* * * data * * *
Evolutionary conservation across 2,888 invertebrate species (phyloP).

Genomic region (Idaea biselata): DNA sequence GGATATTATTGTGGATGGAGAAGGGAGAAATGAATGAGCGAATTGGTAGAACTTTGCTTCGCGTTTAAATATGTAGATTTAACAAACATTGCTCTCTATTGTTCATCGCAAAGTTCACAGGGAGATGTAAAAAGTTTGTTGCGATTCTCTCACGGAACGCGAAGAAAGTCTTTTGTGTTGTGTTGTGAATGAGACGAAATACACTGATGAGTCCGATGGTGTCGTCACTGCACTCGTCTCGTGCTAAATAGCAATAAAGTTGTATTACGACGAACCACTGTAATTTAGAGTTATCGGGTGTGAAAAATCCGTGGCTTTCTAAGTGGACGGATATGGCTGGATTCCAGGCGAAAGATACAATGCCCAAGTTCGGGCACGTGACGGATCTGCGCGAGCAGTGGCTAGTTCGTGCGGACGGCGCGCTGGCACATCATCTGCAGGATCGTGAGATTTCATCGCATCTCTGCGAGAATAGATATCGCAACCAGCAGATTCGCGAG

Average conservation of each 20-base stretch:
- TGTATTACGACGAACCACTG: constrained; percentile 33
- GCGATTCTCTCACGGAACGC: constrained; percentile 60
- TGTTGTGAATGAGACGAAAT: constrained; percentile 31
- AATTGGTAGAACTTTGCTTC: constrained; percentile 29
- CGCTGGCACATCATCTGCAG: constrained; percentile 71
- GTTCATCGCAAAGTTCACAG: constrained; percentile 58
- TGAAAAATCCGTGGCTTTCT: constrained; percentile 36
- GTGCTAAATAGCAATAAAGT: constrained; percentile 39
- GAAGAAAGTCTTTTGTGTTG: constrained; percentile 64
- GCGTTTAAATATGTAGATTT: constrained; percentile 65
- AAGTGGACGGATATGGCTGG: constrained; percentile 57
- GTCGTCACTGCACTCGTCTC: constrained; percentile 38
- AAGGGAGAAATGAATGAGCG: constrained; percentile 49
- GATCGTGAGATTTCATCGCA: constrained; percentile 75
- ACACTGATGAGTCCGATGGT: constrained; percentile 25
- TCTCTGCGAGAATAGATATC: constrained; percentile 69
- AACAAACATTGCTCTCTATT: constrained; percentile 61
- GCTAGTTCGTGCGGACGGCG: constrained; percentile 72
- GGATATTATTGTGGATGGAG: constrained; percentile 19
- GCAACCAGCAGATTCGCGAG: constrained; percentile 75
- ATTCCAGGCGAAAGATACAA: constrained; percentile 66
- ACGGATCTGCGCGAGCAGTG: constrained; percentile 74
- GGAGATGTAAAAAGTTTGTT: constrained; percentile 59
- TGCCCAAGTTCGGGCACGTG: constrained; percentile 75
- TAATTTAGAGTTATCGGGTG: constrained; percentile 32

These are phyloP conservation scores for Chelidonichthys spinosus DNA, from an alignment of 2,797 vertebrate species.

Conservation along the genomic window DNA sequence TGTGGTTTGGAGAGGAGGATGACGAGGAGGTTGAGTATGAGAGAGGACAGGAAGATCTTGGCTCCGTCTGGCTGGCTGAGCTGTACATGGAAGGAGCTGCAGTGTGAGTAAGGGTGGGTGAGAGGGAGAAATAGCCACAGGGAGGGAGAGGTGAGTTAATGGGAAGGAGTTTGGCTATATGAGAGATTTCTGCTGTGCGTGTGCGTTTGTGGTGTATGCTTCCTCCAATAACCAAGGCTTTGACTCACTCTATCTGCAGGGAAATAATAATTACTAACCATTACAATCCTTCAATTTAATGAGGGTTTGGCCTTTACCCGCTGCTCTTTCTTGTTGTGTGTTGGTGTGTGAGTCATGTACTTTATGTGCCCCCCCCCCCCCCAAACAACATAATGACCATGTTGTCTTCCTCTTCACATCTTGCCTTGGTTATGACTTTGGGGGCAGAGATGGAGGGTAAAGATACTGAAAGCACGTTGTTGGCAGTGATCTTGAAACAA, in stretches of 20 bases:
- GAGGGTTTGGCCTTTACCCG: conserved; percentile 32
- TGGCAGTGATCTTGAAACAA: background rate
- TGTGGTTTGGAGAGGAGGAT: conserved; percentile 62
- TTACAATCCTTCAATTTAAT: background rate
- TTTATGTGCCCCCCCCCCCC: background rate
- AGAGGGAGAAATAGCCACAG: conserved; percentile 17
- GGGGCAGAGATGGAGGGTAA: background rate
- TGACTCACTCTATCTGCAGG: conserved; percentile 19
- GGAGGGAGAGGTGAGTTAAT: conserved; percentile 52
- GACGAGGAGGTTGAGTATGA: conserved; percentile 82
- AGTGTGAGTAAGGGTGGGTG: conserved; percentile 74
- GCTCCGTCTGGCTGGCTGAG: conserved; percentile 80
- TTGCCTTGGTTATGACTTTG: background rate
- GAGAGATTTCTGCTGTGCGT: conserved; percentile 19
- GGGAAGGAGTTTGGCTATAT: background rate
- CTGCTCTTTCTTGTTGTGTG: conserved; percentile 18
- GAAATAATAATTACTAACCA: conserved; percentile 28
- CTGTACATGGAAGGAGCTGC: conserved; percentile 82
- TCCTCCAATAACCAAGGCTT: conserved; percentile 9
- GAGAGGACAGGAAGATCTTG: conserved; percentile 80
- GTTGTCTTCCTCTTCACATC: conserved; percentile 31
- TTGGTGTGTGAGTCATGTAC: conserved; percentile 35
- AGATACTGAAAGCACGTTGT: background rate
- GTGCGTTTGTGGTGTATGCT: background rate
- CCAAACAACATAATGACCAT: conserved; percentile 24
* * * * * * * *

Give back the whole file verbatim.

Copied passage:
Evolutionary conservation across 2,888 invertebrate species (phyloP).

Genomic region (Idaea biselata): DNA sequence GGATATTATTGTGGATGGAGAAGGGAGAAATGAATGAGCGAATTGGTAGAACTTTGCTTCGCGTTTAAATATGTAGATTTAACAAACATTGCTCTCTATTGTTCATCGCAAAGTTCACAGGGAGATGTAAAAAGTTTGTTGCGATTCTCTCACGGAACGCGAAGAAAGTCTTTTGTGTTGTGTTGTGAATGAGACGAAATACACTGATGAGTCCGATGGTGTCGTCACTGCACTCGTCTCGTGCTAAATAGCAATAAAGTTGTATTACGACGAACCACTGTAATTTAGAGTTATCGGGTGTGAAAAATCCGTGGCTTTCTAAGTGGACGGATATGGCTGGATTCCAGGCGAAAGATACAATGCCCAAGTTCGGGCACGTGACGGATCTGCGCGAGCAGTGGCTAGTTCGTGCGGACGGCGCGCTGGCACATCATCTGCAGGATCGTGAGATTTCATCGCATCTCTGCGAGAATAGATATCGCAACCAGCAGATTCGCGAG

Average conservation of each 20-base stretch:
- TGTATTACGACGAACCACTG: constrained; percentile 33
- GCGATTCTCTCACGGAACGC: constrained; percentile 60
- TGTTGTGAATGAGACGAAAT: constrained; percentile 31
- AATTGGTAGAACTTTGCTTC: constrained; percentile 29
- CGCTGGCACATCATCTGCAG: constrained; percentile 71
- GTTCATCGCAAAGTTCACAG: constrained; percentile 58
- TGAAAAATCCGTGGCTTTCT: constrained; percentile 36
- GTGCTAAATAGCAATAAAGT: constrained; percentile 39
- GAAGAAAGTCTTTTGTGTTG: constrained; percentile 64
- GCGTTTAAATATGTAGATTT: constrained; percentile 65
- AAGTGGACGGATATGGCTGG: constrained; percentile 57
- GTCGTCACTGCACTCGTCTC: constrained; percentile 38
- AAGGGAGAAATGAATGAGCG: constrained; percentile 49
- GATCGTGAGATTTCATCGCA: constrained; percentile 75
- ACACTGATGAGTCCGATGGT: constrained; percentile 25
- TCTCTGCGAGAATAGATATC: constrained; percentile 69
- AACAAACATTGCTCTCTATT: constrained; percentile 61
- GCTAGTTCGTGCGGACGGCG: constrained; percentile 72
- GGATATTATTGTGGATGGAG: constrained; percentile 19
- GCAACCAGCAGATTCGCGAG: constrained; percentile 75
- ATTCCAGGCGAAAGATACAA: constrained; percentile 66
- ACGGATCTGCGCGAGCAGTG: constrained; percentile 74
- GGAGATGTAAAAAGTTTGTT: constrained; percentile 59
- TGCCCAAGTTCGGGCACGTG: constrained; percentile 75
- TAATTTAGAGTTATCGGGTG: constrained; percentile 32

These are phyloP conservation scores for Chelidonichthys spinosus DNA, from an alignment of 2,797 vertebrate species.

Conservation along the genomic window DNA sequence TGTGGTTTGGAGAGGAGGATGACGAGGAGGTTGAGTATGAGAGAGGACAGGAAGATCTTGGCTCCGTCTGGCTGGCTGAGCTGTACATGGAAGGAGCTGCAGTGTGAGTAAGGGTGGGTGAGAGGGAGAAATAGCCACAGGGAGGGAGAGGTGAGTTAATGGGAAGGAGTTTGGCTATATGAGAGATTTCTGCTGTGCGTGTGCGTTTGTGGTGTATGCTTCCTCCAATAACCAAGGCTTTGACTCACTCTATCTGCAGGGAAATAATAATTACTAACCATTACAATCCTTCAATTTAATGAGGGTTTGGCCTTTACCCGCTGCTCTTTCTTGTTGTGTGTTGGTGTGTGAGTCATGTACTTTATGTGCCCCCCCCCCCCCCAAACAACATAATGACCATGTTGTCTTCCTCTTCACATCTTGCCTTGGTTATGACTTTGGGGGCAGAGATGGAGGGTAAAGATACTGAAAGCACGTTGTTGGCAGTGATCTTGAAACAA, in stretches of 20 bases:
- GAGGGTTTGGCCTTTACCCG: conserved; percentile 32
- TGGCAGTGATCTTGAAACAA: background rate
- TGTGGTTTGGAGAGGAGGAT: conserved; percentile 62
- TTACAATCCTTCAATTTAAT: background rate
- TTTATGTGCCCCCCCCCCCC: background rate
- AGAGGGAGAAATAGCCACAG: conserved; percentile 17
- GGGGCAGAGATGGAGGGTAA: background rate
- TGACTCACTCTATCTGCAGG: conserved; percentile 19
- GGAGGGAGAGGTGAGTTAAT: conserved; percentile 52
- GACGAGGAGGTTGAGTATGA: conserved; percentile 82
- AGTGTGAGTAAGGGTGGGTG: conserved; percentile 74
- GCTCCGTCTGGCTGGCTGAG: conserved; percentile 80
- TTGCCTTGGTTATGACTTTG: background rate
- GAGAGATTTCTGCTGTGCGT: conserved; percentile 19
- GGGAAGGAGTTTGGCTATAT: background rate
- CTGCTCTTTCTTGTTGTGTG: conserved; percentile 18
- GAAATAATAATTACTAACCA: conserved; percentile 28
- CTGTACATGGAAGGAGCTGC: conserved; percentile 82
- TCCTCCAATAACCAAGGCTT: conserved; percentile 9
- GAGAGGACAGGAAGATCTTG: conserved; percentile 80
- GTTGTCTTCCTCTTCACATC: conserved; percentile 31
- TTGGTGTGTGAGTCATGTAC: conserved; percentile 35
- AGATACTGAAAGCACGTTGT: background rate
- GTGCGTTTGTGGTGTATGCT: background rate
- CCAAACAACATAATGACCAT: conserved; percentile 24